British Comedy Guide

Song Of Paris. Image shows from L to R: Clementine (Anne Vernon), Matthew Ibbetson (Dennis Price). Copyright: Adelphi Films.

Song Of Paris

Song Of Paris. Image shows from L to R: Matthew Ibbetson (Dennis Price), Clementine (Anne Vernon). Copyright: Adelphi Films.

Song Of Paris

Romantic comedy about the blossoming relationship between a Parisienne cabaret star and English businessman

Genre
Film
Released
1952
Starring
Dennis Price, Anne Vernon, Mischa Auer, Hermione Baddeley, Brian Worth, Joan Kenny, Michael Ward, Richard Wattis and others
Writers
William Rose, Allan MacKinnon, Frank Muir and Denis Norden
Director
John Guillermin
Producer
Roger Proudlock

Matthew Ibbetson heads - ostensibly, under his mother's strong guidance - his family's firm, manufacturing and selling stomach pills.

On a trip to Paris to begin an attempt to boost lacklustre sales in France, he witnesses a passing car tearing the skirt from a young woman, leaving her embarrassed and rather exposed. As a group of locals and photographers gather round to ogle, he steps in and removes his jacket, wrapping it around her legs to conceal her modesty before she makes a get-away.

When the photographs make the newspaper pages, Matthew discovers the young lady to be Clementine, one of the brightest stars of the city's cabaret scene. Visiting the club where she is currently performing in order to pay his compliments before returning to London, Matthew meets the eccentric middle-aged count, Marcel de Sarliac. Impoverished, he is besotted with Clementine and, despite many a rejection, is determined to make her his wife - and fight with any man who seems to come between them!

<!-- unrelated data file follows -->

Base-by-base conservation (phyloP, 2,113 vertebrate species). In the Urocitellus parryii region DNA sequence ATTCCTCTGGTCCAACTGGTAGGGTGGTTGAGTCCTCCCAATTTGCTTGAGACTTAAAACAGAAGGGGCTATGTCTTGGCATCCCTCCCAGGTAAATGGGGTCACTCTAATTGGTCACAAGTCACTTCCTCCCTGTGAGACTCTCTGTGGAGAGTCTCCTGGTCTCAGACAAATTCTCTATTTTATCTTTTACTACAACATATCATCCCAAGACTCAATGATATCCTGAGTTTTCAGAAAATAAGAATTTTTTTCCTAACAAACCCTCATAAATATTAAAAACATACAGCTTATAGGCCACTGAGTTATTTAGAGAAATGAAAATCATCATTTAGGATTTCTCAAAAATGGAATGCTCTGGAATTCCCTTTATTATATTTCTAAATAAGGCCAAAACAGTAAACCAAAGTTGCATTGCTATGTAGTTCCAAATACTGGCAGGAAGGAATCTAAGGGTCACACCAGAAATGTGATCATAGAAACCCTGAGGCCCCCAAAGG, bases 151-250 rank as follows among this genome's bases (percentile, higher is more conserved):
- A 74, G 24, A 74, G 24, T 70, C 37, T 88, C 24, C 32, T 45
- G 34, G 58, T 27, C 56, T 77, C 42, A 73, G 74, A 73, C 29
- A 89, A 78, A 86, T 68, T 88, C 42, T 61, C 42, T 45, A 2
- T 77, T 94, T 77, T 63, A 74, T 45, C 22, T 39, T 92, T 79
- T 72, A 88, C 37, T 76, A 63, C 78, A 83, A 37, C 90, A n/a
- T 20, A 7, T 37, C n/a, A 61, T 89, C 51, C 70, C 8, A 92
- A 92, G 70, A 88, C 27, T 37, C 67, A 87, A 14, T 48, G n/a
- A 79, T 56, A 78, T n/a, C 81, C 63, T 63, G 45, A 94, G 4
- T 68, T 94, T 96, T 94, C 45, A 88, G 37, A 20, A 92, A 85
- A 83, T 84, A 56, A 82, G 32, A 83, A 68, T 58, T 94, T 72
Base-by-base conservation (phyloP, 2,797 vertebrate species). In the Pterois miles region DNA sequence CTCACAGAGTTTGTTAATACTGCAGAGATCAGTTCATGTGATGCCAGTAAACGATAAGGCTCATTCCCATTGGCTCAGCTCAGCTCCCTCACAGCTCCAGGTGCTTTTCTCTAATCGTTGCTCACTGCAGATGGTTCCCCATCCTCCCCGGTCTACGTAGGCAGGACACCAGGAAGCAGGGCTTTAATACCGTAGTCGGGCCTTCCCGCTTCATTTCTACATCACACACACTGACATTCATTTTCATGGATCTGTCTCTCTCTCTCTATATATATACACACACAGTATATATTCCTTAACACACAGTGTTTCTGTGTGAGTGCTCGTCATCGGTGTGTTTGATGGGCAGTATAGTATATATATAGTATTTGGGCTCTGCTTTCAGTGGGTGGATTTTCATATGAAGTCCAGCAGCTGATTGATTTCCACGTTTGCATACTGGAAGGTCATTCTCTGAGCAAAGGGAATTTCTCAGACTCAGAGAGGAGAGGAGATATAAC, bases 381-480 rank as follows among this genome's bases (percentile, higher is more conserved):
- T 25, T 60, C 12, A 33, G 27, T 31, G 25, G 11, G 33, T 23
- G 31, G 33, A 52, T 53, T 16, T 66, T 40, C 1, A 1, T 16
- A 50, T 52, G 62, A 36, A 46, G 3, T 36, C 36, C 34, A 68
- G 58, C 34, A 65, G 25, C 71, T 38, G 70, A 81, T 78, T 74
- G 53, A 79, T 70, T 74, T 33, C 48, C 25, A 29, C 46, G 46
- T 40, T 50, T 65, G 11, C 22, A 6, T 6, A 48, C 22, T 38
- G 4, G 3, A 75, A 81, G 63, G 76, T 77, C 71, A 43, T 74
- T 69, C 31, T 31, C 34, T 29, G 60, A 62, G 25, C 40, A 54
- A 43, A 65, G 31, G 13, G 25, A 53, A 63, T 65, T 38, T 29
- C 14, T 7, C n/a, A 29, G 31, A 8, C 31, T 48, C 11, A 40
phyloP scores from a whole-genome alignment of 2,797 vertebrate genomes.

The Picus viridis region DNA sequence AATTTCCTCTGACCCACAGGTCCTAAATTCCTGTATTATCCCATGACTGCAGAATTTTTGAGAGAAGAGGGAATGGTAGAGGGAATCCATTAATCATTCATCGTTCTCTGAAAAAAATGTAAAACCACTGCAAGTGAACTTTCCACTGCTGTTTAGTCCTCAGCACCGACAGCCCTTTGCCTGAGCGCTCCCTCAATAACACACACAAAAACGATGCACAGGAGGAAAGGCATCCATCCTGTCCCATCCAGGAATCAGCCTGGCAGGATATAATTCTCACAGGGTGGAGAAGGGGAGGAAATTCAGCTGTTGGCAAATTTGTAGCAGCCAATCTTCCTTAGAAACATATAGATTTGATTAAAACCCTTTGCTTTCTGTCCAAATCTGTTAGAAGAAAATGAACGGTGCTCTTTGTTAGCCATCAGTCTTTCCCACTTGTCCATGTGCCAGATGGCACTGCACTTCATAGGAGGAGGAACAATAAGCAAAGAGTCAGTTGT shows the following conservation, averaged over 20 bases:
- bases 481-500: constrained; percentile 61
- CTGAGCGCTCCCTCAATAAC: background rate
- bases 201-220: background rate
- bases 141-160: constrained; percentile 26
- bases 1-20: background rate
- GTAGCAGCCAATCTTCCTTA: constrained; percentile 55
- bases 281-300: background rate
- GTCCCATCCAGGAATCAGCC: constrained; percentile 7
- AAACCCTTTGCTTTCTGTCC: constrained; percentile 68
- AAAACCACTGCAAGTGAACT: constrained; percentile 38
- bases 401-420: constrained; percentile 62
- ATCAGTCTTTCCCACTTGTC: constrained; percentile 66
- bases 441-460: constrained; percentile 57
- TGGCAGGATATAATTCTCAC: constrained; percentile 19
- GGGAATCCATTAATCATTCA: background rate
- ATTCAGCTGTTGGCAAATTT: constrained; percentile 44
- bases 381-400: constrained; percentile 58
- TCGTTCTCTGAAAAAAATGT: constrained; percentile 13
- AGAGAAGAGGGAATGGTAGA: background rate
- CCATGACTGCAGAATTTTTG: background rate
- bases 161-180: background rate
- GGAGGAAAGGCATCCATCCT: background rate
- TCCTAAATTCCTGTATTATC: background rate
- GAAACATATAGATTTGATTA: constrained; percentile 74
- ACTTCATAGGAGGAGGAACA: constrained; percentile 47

Unfortunately for the count, Clementine is instantly smitten by the Englishman's sweet nature and humble charm, and quickly follows him back to England. Posing as a member of the Paris office staff so as not to arouse the ire of Matthew's snobbish mother, she fits in quickly as a secretary alongside his sister, Jenny, at the firm's head office. Despite his initial protestations to the contrary, romance soon blossoms between Clementine and Matthew, and he attempts to pluck up the courage to propose.

Mrs. Ibbetson, meanwhile, is delighted to learn that her son has crossed paths with one of the oldest, most noble families in continental Europe, and swiftly invites him to join them in London. With both he and Clementine in such close quarters, the truth is bound to come out - and what of Matthew's prospects then, with France's finest swordsman on his tail?

Production data

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